“When I discovered watchmaking in 1974, the watchmakers brought me to their farms where they made cheese. I exclaimed ’you make cheese’. They said ‘Yes, before we make watches, we only make cheese. We were all farmers. When the French came in the 18th century, they taught us watchmaking. But before that, we were all making cheese. In our farms, my grandparents had nine kids.

“One of the children started to make watches during winter. Then he became so successful that he made watches not just during winters but also summers. Gradually, his brothers also began making watches. In the end, there was only one son who continued farming’,” Biver regales the origins of Swiss watchmaking, citing that the inspiring episode ignited his ambition to also one day dabble in cheesemaking to complete “the whole circle”.

He sees plenty of parallels between watchmaking and cheesemaking, in that both are quintessential to the Swiss identity. They both require innovation, cleanliness, control, precision, patience and passion.

© Fred Merz / Rezo.ch

“If you heat up the milk at 55 or 60°C, it will not work. It must be at 54°C. You have to heat up 800l of milk with wood fire. It is not easy to reach that temperature because wood fire can’t be controlled like you would with electricity. It is art. You also need to be patient because cheese needs six, eight months to mature,” he says. “This is why the French came over to these farmhouses to teach the people watchmaking because they knew they had the right mentality.”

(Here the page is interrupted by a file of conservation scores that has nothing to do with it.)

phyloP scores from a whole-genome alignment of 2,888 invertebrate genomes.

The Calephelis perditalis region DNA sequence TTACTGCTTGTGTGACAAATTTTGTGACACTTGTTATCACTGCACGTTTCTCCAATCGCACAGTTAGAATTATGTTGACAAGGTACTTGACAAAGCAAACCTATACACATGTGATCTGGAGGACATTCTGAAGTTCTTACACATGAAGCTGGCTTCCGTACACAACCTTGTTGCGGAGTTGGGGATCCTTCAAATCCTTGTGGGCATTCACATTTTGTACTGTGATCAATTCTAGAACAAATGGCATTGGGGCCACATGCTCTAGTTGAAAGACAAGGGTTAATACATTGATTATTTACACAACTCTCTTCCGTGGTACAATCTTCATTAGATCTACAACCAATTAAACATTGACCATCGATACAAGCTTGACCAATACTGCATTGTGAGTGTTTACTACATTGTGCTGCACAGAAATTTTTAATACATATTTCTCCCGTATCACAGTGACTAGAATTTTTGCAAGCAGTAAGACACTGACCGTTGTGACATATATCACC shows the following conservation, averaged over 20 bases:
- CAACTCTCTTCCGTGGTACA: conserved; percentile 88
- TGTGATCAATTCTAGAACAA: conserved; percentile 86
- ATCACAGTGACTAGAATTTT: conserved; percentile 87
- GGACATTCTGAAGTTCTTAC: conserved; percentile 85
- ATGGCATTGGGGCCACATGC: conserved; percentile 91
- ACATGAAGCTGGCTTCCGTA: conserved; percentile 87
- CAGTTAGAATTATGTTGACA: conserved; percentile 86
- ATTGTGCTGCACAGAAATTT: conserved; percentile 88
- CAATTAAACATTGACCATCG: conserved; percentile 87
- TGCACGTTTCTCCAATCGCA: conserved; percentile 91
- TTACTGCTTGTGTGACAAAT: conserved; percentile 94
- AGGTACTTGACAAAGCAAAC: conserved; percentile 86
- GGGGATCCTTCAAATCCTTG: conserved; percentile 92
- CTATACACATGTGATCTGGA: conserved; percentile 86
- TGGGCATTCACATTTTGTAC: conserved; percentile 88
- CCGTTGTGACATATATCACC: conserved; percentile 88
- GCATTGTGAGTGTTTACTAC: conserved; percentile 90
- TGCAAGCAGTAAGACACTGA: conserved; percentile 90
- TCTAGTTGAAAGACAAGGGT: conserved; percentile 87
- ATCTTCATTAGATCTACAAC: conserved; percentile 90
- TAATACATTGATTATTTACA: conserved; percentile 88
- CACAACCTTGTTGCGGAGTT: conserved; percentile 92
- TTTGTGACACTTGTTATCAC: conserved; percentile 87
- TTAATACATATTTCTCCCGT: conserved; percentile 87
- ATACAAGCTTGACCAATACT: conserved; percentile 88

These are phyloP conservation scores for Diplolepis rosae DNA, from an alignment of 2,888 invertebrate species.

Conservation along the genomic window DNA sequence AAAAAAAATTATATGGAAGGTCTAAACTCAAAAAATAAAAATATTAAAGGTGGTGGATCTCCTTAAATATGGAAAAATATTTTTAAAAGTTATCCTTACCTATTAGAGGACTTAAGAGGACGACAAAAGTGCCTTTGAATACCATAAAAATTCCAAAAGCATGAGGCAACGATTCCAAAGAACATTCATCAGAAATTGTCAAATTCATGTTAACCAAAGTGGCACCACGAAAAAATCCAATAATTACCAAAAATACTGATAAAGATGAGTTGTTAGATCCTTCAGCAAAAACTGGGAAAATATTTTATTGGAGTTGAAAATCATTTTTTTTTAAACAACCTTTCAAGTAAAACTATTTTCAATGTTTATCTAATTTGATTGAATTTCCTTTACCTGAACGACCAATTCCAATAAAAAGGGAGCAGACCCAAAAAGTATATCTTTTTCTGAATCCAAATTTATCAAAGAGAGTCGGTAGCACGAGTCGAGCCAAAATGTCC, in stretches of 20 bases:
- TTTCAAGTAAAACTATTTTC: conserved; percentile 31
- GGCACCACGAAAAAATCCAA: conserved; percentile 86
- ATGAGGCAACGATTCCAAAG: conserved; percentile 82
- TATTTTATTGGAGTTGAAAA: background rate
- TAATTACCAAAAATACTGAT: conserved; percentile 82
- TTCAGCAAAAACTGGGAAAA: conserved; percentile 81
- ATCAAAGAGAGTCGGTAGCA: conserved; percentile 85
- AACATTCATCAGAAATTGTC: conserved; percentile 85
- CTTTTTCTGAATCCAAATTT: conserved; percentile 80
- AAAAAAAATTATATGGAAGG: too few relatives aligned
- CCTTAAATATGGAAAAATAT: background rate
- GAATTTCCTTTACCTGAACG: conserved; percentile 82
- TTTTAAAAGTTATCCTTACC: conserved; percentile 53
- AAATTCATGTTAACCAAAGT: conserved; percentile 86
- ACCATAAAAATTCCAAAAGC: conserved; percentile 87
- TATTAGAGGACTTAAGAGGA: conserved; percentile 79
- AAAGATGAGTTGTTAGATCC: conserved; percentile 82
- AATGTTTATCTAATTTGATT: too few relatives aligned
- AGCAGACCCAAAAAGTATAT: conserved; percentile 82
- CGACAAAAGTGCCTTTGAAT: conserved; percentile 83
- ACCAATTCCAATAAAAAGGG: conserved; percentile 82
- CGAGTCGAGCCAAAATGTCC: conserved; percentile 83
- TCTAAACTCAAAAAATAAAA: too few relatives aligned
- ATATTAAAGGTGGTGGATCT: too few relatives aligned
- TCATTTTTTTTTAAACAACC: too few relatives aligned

Born in Luxembourg in 1949, Biver uprooted to Switzerland for schooling at the age of 10. That sown the seeds for an eventual decades-long liaison with horology. Prior to joining Hublot, Biver had already garnered a reputation for being a managerial genius with a knack for turning around watch brands that had rich history but were limping along besieged by nimbler, younger competitors.

In 1981, he purchased Blancpain, which had gone bust in the ‘70s thanks to the quartz crisis, for a modest outlay of CHF22,000 along with Jacques Piguet, a long-time friend. Blancpain, founded in 1735, is one of the oldest names in the Swiss watchmaking industry and boasts the rare expertise of producing grand complications.

He revitalised the brand by tapping into its wealth of heritage and highlighting the artisanal value of mechanical movements as a mark of defiance to the mass-manufactured quartz movements. His slogan? Since 1735 there has never been a quartz Blancpain, and there never will be. Nearly 20 years later, he sold Blancpain to the precursor of the Swatch Group for CHF60 million where he stayed on as director in the group.